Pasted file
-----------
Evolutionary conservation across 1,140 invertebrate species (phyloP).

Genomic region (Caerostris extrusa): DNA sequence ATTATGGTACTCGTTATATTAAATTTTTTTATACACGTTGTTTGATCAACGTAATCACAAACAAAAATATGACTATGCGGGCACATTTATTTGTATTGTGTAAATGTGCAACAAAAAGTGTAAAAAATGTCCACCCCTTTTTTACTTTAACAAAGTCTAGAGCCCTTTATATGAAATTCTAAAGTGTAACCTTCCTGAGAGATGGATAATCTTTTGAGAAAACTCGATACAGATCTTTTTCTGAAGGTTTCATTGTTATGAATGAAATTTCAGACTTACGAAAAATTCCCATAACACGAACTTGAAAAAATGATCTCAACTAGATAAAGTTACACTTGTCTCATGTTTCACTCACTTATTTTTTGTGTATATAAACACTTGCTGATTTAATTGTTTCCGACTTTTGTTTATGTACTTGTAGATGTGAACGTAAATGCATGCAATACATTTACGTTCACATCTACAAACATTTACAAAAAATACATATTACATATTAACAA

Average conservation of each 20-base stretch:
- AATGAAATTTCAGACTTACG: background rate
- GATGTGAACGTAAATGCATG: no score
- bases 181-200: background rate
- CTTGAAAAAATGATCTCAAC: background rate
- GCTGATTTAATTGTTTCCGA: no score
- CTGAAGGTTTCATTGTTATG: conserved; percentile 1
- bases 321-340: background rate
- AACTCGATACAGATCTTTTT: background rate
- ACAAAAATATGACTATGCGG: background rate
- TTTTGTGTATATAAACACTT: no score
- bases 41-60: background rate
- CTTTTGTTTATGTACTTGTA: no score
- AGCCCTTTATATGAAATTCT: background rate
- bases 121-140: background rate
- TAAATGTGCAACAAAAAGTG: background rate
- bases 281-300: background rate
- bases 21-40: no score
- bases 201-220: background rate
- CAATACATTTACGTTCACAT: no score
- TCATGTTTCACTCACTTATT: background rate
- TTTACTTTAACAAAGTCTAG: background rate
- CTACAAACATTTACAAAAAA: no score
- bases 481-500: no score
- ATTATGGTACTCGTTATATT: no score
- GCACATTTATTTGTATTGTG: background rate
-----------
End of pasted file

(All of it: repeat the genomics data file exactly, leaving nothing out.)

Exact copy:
Evolutionary conservation across 1,140 invertebrate species (phyloP).

Genomic region (Caerostris extrusa): DNA sequence ATTATGGTACTCGTTATATTAAATTTTTTTATACACGTTGTTTGATCAACGTAATCACAAACAAAAATATGACTATGCGGGCACATTTATTTGTATTGTGTAAATGTGCAACAAAAAGTGTAAAAAATGTCCACCCCTTTTTTACTTTAACAAAGTCTAGAGCCCTTTATATGAAATTCTAAAGTGTAACCTTCCTGAGAGATGGATAATCTTTTGAGAAAACTCGATACAGATCTTTTTCTGAAGGTTTCATTGTTATGAATGAAATTTCAGACTTACGAAAAATTCCCATAACACGAACTTGAAAAAATGATCTCAACTAGATAAAGTTACACTTGTCTCATGTTTCACTCACTTATTTTTTGTGTATATAAACACTTGCTGATTTAATTGTTTCCGACTTTTGTTTATGTACTTGTAGATGTGAACGTAAATGCATGCAATACATTTACGTTCACATCTACAAACATTTACAAAAAATACATATTACATATTAACAA

Average conservation of each 20-base stretch:
- AATGAAATTTCAGACTTACG: background rate
- GATGTGAACGTAAATGCATG: no score
- bases 181-200: background rate
- CTTGAAAAAATGATCTCAAC: background rate
- GCTGATTTAATTGTTTCCGA: no score
- CTGAAGGTTTCATTGTTATG: conserved; percentile 1
- bases 321-340: background rate
- AACTCGATACAGATCTTTTT: background rate
- ACAAAAATATGACTATGCGG: background rate
- TTTTGTGTATATAAACACTT: no score
- bases 41-60: background rate
- CTTTTGTTTATGTACTTGTA: no score
- AGCCCTTTATATGAAATTCT: background rate
- bases 121-140: background rate
- TAAATGTGCAACAAAAAGTG: background rate
- bases 281-300: background rate
- bases 21-40: no score
- bases 201-220: background rate
- CAATACATTTACGTTCACAT: no score
- TCATGTTTCACTCACTTATT: background rate
- TTTACTTTAACAAAGTCTAG: background rate
- CTACAAACATTTACAAAAAA: no score
- bases 481-500: no score
- ATTATGGTACTCGTTATATT: no score
- GCACATTTATTTGTATTGTG: background rate